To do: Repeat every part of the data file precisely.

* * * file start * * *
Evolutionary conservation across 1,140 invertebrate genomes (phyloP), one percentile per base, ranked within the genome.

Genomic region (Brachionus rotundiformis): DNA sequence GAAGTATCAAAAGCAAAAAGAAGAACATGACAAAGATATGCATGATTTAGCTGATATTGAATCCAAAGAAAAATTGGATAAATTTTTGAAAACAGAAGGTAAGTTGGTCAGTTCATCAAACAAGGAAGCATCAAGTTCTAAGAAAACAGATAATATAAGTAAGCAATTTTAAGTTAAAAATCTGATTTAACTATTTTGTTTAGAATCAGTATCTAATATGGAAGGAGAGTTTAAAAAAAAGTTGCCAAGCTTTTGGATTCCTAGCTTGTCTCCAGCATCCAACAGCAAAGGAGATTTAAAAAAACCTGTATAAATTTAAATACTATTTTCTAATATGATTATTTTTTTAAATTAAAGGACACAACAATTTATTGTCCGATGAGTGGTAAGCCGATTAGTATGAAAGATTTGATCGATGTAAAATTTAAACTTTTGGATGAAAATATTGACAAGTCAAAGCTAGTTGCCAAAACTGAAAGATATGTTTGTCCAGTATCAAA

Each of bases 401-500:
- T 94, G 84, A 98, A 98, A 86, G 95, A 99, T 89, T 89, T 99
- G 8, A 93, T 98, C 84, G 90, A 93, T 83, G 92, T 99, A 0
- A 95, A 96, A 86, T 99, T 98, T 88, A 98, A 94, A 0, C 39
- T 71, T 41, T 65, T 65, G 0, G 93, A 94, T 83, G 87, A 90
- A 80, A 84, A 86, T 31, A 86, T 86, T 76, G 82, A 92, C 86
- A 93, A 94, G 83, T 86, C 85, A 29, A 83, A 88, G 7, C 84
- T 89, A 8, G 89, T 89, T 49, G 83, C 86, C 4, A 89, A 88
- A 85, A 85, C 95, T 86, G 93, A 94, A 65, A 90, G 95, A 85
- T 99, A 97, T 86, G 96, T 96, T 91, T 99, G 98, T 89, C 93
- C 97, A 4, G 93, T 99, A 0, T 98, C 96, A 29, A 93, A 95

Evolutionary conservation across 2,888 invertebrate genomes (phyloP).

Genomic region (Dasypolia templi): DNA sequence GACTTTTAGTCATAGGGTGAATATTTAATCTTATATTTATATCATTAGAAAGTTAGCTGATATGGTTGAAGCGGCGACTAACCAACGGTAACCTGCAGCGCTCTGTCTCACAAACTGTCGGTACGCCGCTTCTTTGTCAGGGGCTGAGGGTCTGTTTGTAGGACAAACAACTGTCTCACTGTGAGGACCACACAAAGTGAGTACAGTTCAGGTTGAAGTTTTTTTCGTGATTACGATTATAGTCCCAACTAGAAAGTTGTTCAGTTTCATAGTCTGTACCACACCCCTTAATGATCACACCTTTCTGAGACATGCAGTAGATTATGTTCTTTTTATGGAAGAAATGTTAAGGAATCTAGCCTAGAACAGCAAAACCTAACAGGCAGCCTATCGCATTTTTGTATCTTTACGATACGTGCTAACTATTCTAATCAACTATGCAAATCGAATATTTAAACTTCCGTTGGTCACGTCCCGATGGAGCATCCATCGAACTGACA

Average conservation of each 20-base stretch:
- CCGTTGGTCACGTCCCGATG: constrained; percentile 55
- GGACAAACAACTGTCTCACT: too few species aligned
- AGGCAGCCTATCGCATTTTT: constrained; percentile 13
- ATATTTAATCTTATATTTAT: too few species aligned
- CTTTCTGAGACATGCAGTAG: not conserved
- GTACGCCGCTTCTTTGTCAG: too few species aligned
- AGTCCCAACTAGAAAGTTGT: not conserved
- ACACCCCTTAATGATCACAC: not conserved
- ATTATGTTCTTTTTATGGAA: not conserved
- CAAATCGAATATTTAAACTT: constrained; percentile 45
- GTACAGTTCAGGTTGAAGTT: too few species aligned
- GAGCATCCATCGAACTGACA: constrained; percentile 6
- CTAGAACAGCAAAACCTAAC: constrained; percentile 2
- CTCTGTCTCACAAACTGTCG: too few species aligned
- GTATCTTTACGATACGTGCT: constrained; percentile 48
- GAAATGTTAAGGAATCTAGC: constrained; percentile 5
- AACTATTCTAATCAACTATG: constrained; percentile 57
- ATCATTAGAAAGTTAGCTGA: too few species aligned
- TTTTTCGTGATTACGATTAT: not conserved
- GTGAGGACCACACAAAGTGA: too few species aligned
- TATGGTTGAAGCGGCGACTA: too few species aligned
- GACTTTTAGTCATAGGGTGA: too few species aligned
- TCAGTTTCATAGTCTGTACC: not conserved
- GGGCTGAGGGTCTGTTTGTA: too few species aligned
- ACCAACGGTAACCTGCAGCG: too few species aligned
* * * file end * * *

Evolutionary conservation across 1,140 invertebrate genomes (phyloP), one percentile per base, ranked within the genome.

Genomic region (Brachionus rotundiformis): DNA sequence GAAGTATCAAAAGCAAAAAGAAGAACATGACAAAGATATGCATGATTTAGCTGATATTGAATCCAAAGAAAAATTGGATAAATTTTTGAAAACAGAAGGTAAGTTGGTCAGTTCATCAAACAAGGAAGCATCAAGTTCTAAGAAAACAGATAATATAAGTAAGCAATTTTAAGTTAAAAATCTGATTTAACTATTTTGTTTAGAATCAGTATCTAATATGGAAGGAGAGTTTAAAAAAAAGTTGCCAAGCTTTTGGATTCCTAGCTTGTCTCCAGCATCCAACAGCAAAGGAGATTTAAAAAAACCTGTATAAATTTAAATACTATTTTCTAATATGATTATTTTTTTAAATTAAAGGACACAACAATTTATTGTCCGATGAGTGGTAAGCCGATTAGTATGAAAGATTTGATCGATGTAAAATTTAAACTTTTGGATGAAAATATTGACAAGTCAAAGCTAGTTGCCAAAACTGAAAGATATGTTTGTCCAGTATCAAA

Each of bases 401-500:
- T 94, G 84, A 98, A 98, A 86, G 95, A 99, T 89, T 89, T 99
- G 8, A 93, T 98, C 84, G 90, A 93, T 83, G 92, T 99, A 0
- A 95, A 96, A 86, T 99, T 98, T 88, A 98, A 94, A 0, C 39
- T 71, T 41, T 65, T 65, G 0, G 93, A 94, T 83, G 87, A 90
- A 80, A 84, A 86, T 31, A 86, T 86, T 76, G 82, A 92, C 86
- A 93, A 94, G 83, T 86, C 85, A 29, A 83, A 88, G 7, C 84
- T 89, A 8, G 89, T 89, T 49, G 83, C 86, C 4, A 89, A 88
- A 85, A 85, C 95, T 86, G 93, A 94, A 65, A 90, G 95, A 85
- T 99, A 97, T 86, G 96, T 96, T 91, T 99, G 98, T 89, C 93
- C 97, A 4, G 93, T 99, A 0, T 98, C 96, A 29, A 93, A 95

Evolutionary conservation across 2,888 invertebrate genomes (phyloP).

Genomic region (Dasypolia templi): DNA sequence GACTTTTAGTCATAGGGTGAATATTTAATCTTATATTTATATCATTAGAAAGTTAGCTGATATGGTTGAAGCGGCGACTAACCAACGGTAACCTGCAGCGCTCTGTCTCACAAACTGTCGGTACGCCGCTTCTTTGTCAGGGGCTGAGGGTCTGTTTGTAGGACAAACAACTGTCTCACTGTGAGGACCACACAAAGTGAGTACAGTTCAGGTTGAAGTTTTTTTCGTGATTACGATTATAGTCCCAACTAGAAAGTTGTTCAGTTTCATAGTCTGTACCACACCCCTTAATGATCACACCTTTCTGAGACATGCAGTAGATTATGTTCTTTTTATGGAAGAAATGTTAAGGAATCTAGCCTAGAACAGCAAAACCTAACAGGCAGCCTATCGCATTTTTGTATCTTTACGATACGTGCTAACTATTCTAATCAACTATGCAAATCGAATATTTAAACTTCCGTTGGTCACGTCCCGATGGAGCATCCATCGAACTGACA

Average conservation of each 20-base stretch:
- CCGTTGGTCACGTCCCGATG: constrained; percentile 55
- GGACAAACAACTGTCTCACT: too few species aligned
- AGGCAGCCTATCGCATTTTT: constrained; percentile 13
- ATATTTAATCTTATATTTAT: too few species aligned
- CTTTCTGAGACATGCAGTAG: not conserved
- GTACGCCGCTTCTTTGTCAG: too few species aligned
- AGTCCCAACTAGAAAGTTGT: not conserved
- ACACCCCTTAATGATCACAC: not conserved
- ATTATGTTCTTTTTATGGAA: not conserved
- CAAATCGAATATTTAAACTT: constrained; percentile 45
- GTACAGTTCAGGTTGAAGTT: too few species aligned
- GAGCATCCATCGAACTGACA: constrained; percentile 6
- CTAGAACAGCAAAACCTAAC: constrained; percentile 2
- CTCTGTCTCACAAACTGTCG: too few species aligned
- GTATCTTTACGATACGTGCT: constrained; percentile 48
- GAAATGTTAAGGAATCTAGC: constrained; percentile 5
- AACTATTCTAATCAACTATG: constrained; percentile 57
- ATCATTAGAAAGTTAGCTGA: too few species aligned
- TTTTTCGTGATTACGATTAT: not conserved
- GTGAGGACCACACAAAGTGA: too few species aligned
- TATGGTTGAAGCGGCGACTA: too few species aligned
- GACTTTTAGTCATAGGGTGA: too few species aligned
- TCAGTTTCATAGTCTGTACC: not conserved
- GGGCTGAGGGTCTGTTTGTA: too few species aligned
- ACCAACGGTAACCTGCAGCG: too few species aligned